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Comment: Re:Spent fuel containment is required infrastructu (Score 1) 154

by MrKaos (#47781925) Attached to: New NRC Rule Supports Indefinite Storage of Nuclear Waste

> Not that it matters. Only oil and coal companies have the financial clout to pay for reactors

If an oil and gas company could do it, so could Apple or Google. But they're installing solar.

Because they know a good investment when they see it.

Why? PV is $1.79/W in 2013, and nukes were around $8 to $10

Great, PV is more viable than nukes! thanks for the info.

There is exactly one reason nukes are in the dumps now: CAPEX. As long as it remains north of $6/W, its dead. That simple.

Well it seems like the figures prove nuclear is dead then. Great news, thanks!

Comment: perspective.... (Score 1) 675

by smash (#47776345) Attached to: Russian Military Forces Have Now Invaded Ukraine

Media slant - beware. Russians will likely tell you that this is because the humanitarian aid convoy they sent got attacked. Presumably, they are sending more supplies and defending them this time.

Which version is true? Probably the truth is somewhere in the middle. Both sides use propaganda in any confrontation - not just "the bad guys".

Comment: Re:Ridiculous (Score 0) 154

by MrKaos (#47772541) Attached to: New NRC Rule Supports Indefinite Storage of Nuclear Waste

Not far from Yucca Mountain..

Totally irrelevant.

Once people wake up to the fact that global warming is a vastly greater threat than nuclear power, and that nuclear power is just as essential as wind, solar, geothermal and hydro in combating it, people will realize that "spent" fuel from light water reactors is far too valuable to just throw away.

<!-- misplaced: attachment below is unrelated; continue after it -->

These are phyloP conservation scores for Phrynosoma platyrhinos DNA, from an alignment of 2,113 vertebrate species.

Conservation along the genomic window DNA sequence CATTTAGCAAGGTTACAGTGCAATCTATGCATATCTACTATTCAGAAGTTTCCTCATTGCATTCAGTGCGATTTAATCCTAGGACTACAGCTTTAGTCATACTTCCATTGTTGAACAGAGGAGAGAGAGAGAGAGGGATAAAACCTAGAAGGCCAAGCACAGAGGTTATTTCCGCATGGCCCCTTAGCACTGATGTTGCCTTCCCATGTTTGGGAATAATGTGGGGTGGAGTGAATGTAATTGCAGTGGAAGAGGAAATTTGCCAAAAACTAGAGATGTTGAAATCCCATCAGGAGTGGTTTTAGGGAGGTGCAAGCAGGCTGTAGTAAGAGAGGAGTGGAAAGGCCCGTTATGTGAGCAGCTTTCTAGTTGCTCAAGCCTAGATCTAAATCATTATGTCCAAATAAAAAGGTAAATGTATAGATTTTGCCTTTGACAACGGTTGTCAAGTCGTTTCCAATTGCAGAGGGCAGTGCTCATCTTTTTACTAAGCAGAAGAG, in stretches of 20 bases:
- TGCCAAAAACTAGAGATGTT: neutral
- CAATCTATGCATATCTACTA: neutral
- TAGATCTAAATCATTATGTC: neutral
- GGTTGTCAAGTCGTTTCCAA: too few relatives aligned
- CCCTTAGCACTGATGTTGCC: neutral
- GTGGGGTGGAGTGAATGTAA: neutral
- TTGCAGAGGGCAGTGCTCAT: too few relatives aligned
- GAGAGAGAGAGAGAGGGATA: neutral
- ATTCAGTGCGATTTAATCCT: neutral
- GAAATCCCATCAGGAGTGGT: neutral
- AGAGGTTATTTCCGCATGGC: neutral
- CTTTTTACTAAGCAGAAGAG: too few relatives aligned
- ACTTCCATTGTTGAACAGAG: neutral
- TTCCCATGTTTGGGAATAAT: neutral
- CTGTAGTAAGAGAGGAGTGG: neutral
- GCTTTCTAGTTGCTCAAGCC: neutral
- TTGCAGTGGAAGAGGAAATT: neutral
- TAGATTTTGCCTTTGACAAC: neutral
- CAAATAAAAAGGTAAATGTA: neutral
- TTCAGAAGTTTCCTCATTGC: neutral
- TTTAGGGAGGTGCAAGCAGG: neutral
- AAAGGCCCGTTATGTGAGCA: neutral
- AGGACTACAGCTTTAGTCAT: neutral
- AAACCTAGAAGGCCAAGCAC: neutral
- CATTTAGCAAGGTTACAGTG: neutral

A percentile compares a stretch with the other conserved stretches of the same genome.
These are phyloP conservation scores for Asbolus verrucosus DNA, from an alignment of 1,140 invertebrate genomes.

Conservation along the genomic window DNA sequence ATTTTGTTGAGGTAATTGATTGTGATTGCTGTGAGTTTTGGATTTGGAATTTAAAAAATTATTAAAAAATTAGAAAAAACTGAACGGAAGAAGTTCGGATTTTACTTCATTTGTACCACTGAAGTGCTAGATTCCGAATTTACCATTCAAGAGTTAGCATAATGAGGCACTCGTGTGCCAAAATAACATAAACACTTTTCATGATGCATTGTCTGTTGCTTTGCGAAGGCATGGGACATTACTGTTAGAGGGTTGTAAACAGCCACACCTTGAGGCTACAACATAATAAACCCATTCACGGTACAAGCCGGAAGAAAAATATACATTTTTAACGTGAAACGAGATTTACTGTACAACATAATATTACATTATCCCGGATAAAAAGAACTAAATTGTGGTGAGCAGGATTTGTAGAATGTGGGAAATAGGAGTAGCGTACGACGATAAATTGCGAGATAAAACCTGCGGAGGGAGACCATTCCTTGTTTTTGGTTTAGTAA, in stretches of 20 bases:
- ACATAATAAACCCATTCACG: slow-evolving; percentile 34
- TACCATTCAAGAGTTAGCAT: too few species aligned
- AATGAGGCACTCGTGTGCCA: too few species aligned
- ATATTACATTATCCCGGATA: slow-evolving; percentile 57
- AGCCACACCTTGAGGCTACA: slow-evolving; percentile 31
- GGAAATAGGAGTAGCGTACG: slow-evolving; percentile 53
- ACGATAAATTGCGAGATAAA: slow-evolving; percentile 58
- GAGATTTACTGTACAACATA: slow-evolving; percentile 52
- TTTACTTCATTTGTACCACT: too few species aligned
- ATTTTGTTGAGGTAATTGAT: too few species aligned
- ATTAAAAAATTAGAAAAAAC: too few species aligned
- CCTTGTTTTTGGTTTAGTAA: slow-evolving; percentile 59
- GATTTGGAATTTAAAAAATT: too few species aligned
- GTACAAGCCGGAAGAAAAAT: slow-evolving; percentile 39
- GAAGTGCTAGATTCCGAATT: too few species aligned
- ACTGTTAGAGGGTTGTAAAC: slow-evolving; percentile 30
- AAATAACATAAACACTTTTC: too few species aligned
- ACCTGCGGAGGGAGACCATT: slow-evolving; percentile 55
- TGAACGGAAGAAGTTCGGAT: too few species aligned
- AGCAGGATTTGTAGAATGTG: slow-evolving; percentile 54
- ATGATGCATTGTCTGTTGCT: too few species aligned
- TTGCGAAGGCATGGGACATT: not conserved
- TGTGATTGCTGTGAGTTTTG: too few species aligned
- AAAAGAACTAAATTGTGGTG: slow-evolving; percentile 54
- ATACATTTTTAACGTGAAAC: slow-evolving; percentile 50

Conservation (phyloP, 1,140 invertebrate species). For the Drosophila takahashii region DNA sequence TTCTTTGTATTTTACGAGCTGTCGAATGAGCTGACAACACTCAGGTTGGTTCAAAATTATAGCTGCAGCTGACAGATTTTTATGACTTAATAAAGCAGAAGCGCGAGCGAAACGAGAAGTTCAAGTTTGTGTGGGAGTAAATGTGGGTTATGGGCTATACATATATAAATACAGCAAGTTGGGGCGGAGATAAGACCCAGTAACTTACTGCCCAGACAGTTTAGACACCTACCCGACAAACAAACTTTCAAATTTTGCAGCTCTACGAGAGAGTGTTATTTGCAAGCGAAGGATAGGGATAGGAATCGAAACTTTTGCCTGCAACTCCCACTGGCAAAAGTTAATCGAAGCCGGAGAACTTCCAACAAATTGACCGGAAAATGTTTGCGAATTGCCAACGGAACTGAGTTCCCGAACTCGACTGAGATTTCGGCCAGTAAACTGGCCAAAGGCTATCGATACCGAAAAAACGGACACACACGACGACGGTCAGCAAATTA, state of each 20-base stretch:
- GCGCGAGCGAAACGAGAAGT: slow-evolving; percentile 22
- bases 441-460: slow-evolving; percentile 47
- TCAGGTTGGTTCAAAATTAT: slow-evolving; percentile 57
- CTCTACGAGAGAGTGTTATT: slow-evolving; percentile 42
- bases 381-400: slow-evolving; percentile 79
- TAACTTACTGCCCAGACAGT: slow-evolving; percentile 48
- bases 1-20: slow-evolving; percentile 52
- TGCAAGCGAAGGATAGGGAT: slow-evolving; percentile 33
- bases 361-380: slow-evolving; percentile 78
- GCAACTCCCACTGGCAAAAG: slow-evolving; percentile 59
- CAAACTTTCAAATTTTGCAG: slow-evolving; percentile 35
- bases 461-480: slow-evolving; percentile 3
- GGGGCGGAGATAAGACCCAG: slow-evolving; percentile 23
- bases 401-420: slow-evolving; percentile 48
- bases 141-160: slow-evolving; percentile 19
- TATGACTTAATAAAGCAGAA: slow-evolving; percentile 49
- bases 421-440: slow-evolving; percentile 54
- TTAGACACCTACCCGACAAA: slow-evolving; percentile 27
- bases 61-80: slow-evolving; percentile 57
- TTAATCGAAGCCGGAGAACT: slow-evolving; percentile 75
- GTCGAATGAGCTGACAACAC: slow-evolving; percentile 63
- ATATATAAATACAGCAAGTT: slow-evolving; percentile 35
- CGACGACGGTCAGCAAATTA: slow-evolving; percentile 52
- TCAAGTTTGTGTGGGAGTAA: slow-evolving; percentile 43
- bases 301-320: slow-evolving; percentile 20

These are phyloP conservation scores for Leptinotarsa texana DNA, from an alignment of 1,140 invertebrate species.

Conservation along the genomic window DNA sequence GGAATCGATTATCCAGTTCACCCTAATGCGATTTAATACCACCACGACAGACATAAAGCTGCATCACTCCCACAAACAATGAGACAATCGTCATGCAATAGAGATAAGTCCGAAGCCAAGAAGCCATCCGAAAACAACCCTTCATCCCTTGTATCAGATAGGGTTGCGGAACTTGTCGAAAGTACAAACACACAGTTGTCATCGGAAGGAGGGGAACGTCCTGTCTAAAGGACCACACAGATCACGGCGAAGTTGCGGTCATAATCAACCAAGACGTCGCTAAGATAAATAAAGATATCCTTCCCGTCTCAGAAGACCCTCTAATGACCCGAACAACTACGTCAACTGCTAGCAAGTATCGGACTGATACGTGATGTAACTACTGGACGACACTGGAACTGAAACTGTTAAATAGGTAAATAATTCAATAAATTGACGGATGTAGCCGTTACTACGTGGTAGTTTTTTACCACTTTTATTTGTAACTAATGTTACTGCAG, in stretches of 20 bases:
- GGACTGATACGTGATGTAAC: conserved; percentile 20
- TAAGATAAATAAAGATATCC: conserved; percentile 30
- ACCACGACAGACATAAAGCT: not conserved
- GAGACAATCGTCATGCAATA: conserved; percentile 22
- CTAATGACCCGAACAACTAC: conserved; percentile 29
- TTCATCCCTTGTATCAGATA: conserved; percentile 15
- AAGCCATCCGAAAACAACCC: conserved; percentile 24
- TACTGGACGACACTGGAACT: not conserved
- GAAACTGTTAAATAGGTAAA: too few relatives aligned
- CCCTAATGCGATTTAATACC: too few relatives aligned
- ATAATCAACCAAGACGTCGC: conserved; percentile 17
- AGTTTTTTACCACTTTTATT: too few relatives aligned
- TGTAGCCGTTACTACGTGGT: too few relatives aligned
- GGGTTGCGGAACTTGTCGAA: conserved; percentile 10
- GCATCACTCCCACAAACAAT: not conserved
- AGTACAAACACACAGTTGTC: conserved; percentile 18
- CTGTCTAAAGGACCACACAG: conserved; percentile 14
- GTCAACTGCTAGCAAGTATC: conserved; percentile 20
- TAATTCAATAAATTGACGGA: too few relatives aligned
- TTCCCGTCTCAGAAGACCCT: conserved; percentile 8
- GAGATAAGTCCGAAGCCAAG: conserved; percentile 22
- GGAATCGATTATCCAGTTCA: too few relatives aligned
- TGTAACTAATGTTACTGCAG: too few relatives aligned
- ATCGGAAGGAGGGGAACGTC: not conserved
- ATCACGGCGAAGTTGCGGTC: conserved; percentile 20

I don't think you posses all of the facts, no one is proposing to throw the fuel away.

For the Nuclear industry to have any viability it has to *start* with sound containment facilities and infrastructure to support and regulate the distribution of fuel. Fukushima showed exactly why on-site fuel storage is so dangerous. The fuel may be valuable but the reactor technology only extracts .3%, yes one third of one percent of the fuel's energetic potential over it's trivial 30-60 year life span.

Fast neutron reactors are notoriously more difficult to control than PWR and much more toxic. I certainly support the development of reactor technology however materials technology doesn't exist to support viable fission power plants. The only thing the Nuclear industry can do is resolve the infrastructure issues but there isn't a single politician who will support the billions of dollars that has to be spent over a minimum of 3 decades. This is the beginning of end of the nuclear industry, if you want to blame someone blame the nuclear fanbois who never lobbied for the required infrastructure to sustain the industry because their dogmatic skepticism pooh poohed anyone who didn't just believe it was safe, that these things are all unnecessary.

You seem to think that the facility would only contain spent fuel however, there are oodles of radioisotopes from weapons production that also needs storage. This is an admission by the NRC that this problem clearly belongs in the "Too Hard" basket.